In the Bible the "wise king Solomon" is portrayed as "whoring after" the Tyrian fire and sun god Moloch/Molech. In reality, the ancient Israelites were not monotheists but worshipped many gods, including Moloch, to whom their children were immolated. In fact, the priesthood of Moloch is that of Melchizedek ("Righteous Moloch"), a mythical character who in the Bible is given authority over not only Abraham but Jesus. Hence, the cult of Moloch is to reign supreme behind the scenes. Thus, it would not at all be surprising if clandestinely these wretched sacrifices have taken place over the centuries, somewhere in the world. We all know very well the story of the Aztecs and their massive and bloody sacrifices. Such sacrifices were extremely similar to those of the Jews (Jer. 7:31), except that when we even recognize that this bloodlust constitutes a significant portion of the Bible and Judaism, we usually think of the Jews as only holding mass sacrifices of animals.

In fact, when the Aztecs/Toltecs and their bloody behavior were discovered, they were likened to the Jews because of the similarities in their sacrifices. Indeed, a number of aspects of Toltec/Aztec culture, including language, are similar to that of the Jews, which has led to speculation that the Mesoamerican natives were one of the "lost tribes" of Israel. However, according to the Samaritans, who claimed themselves to be the Israelites, those tribes were never lost, the biblical story serving as Judean propaganda.

The connection between the Semites and the Central American peoples (including the Maya) evidently goes back much further than the time alleged for the "lost tribes," as the Phoenicians, for one, were likely in South and Central America possibly 1,000 years before the Common Era. Much earlier contact is indicated by the "fingerprints of the gods," but that is the subject of another treatise.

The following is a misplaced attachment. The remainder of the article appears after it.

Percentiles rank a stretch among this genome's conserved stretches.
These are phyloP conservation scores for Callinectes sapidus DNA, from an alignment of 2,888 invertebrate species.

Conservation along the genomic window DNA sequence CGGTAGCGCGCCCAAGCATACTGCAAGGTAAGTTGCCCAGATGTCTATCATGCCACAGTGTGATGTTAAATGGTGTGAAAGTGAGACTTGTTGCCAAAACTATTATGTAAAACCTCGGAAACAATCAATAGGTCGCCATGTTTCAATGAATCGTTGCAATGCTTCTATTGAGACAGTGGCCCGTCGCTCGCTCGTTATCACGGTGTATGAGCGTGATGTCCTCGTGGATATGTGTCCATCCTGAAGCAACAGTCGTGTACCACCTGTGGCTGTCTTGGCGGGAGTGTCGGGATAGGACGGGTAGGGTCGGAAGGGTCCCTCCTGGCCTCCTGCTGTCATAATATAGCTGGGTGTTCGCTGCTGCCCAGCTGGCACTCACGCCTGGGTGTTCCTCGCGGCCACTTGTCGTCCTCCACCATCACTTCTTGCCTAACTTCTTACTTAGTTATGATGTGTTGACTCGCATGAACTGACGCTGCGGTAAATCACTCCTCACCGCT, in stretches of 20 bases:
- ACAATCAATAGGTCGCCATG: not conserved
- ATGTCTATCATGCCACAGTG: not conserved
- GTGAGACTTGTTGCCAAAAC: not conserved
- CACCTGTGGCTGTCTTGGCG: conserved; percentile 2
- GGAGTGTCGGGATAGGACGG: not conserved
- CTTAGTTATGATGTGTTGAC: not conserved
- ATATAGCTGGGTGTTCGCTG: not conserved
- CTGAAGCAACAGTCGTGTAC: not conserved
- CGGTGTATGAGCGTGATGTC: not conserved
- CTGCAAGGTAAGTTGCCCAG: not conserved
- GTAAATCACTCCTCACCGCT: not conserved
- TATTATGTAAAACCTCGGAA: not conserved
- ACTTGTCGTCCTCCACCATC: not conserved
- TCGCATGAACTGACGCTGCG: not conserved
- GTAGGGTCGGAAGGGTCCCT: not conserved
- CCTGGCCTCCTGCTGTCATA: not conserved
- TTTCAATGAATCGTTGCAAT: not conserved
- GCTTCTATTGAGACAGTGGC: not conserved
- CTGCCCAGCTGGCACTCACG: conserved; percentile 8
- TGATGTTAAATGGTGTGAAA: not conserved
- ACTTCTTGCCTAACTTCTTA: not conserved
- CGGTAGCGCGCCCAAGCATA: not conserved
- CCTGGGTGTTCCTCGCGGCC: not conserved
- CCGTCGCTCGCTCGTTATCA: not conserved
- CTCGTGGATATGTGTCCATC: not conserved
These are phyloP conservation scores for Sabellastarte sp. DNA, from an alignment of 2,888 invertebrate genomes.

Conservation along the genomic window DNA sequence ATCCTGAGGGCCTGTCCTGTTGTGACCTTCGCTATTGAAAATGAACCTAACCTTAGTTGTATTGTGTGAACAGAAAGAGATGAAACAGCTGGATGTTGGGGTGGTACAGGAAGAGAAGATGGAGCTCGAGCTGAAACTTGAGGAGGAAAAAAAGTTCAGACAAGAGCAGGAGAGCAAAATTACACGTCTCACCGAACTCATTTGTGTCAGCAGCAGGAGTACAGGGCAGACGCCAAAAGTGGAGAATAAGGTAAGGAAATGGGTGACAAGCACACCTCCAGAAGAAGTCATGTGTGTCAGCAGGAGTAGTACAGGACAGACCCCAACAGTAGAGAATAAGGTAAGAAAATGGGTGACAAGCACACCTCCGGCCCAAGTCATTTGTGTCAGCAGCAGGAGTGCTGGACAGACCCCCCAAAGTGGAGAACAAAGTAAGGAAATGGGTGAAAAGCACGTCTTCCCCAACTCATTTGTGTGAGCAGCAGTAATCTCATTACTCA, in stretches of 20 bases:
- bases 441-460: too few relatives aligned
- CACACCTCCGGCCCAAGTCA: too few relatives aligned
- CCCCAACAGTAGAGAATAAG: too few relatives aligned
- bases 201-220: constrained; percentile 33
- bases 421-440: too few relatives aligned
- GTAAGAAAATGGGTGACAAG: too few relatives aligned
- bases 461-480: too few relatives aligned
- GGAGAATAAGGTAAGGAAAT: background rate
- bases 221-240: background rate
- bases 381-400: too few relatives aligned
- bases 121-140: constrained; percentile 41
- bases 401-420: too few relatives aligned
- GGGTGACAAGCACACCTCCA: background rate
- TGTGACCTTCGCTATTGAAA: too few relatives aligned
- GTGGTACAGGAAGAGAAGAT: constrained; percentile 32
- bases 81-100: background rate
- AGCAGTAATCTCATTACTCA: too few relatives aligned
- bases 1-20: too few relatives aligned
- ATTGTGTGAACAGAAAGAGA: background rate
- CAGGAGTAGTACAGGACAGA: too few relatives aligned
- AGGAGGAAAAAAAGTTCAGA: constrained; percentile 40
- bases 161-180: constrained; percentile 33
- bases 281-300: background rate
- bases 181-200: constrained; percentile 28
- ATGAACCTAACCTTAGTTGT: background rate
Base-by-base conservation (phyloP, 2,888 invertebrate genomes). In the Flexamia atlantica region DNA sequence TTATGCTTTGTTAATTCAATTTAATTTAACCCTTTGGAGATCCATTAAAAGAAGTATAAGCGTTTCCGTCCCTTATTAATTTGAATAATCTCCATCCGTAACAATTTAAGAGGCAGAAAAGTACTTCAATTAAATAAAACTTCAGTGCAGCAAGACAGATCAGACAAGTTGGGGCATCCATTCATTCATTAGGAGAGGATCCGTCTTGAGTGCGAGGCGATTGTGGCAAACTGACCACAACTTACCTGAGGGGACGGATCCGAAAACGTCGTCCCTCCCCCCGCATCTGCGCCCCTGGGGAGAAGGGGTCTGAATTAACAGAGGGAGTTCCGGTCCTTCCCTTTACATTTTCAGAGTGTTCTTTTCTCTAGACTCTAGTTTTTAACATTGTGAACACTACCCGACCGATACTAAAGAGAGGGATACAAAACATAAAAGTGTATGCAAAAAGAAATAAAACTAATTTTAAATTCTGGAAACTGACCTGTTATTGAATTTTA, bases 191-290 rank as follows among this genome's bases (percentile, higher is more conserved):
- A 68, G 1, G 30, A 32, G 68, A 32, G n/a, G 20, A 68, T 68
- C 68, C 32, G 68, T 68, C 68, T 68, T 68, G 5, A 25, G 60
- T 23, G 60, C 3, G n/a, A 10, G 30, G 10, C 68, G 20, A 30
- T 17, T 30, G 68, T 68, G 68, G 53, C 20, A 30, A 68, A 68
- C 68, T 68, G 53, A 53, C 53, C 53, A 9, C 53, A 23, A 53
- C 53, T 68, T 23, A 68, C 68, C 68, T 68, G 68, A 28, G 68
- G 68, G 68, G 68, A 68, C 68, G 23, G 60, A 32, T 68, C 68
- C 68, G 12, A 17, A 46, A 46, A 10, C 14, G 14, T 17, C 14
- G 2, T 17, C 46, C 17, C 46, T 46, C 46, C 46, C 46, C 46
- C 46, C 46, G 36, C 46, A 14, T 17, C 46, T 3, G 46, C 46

In actuality, like that of the Aztecs, the Jewish priesthood was feared for its sacrifices and cannibalistic ritual practices. This fear was the result of frequent sacrifices of huge numbers of animals. Imagine the butchery! The priest/cohen drenched in blood, with his elbows in entrails, splattering the blood all over the "audience" or congregation, as it were. "Hey, if you don't listen to us," the priest says; in effect, "this is what we'll do to you."

While most people think of "baptism" as being either sprinkled with or immersed in water, it was also common to baptize people with the blood of a sacrificed animal or human, the former of which is overtly reflected in biblical texts. As Dujardin says in Ancient History of the God Jesus: "Often in the sacrifices of expiation the blood of the victim was sprinkled upon the heads of those present, according to the rite of Exodus xxiv. 8, where Moses took the blood, sprinkled it on the people, and said, Behold the blood of the covenant which the Lord has made with you."

This endless need for the god to be propitiated by blood is also reflected in the New Testament Epistle to the Hebrews: "Indeed, under law almost everything is purified with blood, and without the shedding of blood there is no forgiveness of sins." (Heb. 9:22) The Epistle to the Hebrews also relates to the sacred king sacrifice.

The Epistle of Barnabas, once canonical, is very similar to Hebrews and was originally Jewish. Although the text was subsequently heavily Christianized, it reflects in part the old Joshua scapegoat cult, as also found in Hebrews. The word "Jesus" in the Epistle of Barnabas actually refers to the Old Testament hero Joshua. In describing the passion and "sprinkling with blood," Barnabas is obviously referring to the recurring sacred king sacrifice, complete with "three boys" representing Abraham, Isaac and Jacob, to do the "sprinkling" with twigs with scarlet- or blood-colored wool tied to them.

The Old Testament reflects the constant appeasement of Yahweh with blood-atonement sacrifice. This same barbaric concept of blood-atonement represents the very heart of Christianity, as the "scape-god" is sacrificed "for the sins of humankind." The blood of the god purifies, and the expiatory nature of Christ is evident, as is bludgeoned into the heads of millions around the clock by Christian propagandists. The New Testament line, "His blood be upon us and our children," is a stock phrase of the blood-atonement ritual and not an admission of murdering God: Christ's mythical appearance as a "scape-god" was designed to serve as a once-for-all event that would put an end to the periodic blood-atonement sacrifices that had occurred for millennia. As "history" it is insulting and absurd, as Dujardin says, "to imagine that the crowd would demand the death of an innocent man and would wish his blood to be on their heads and those of their children."

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Updated/Revised: Saturday, March 26, 2005 16:31:44 -0800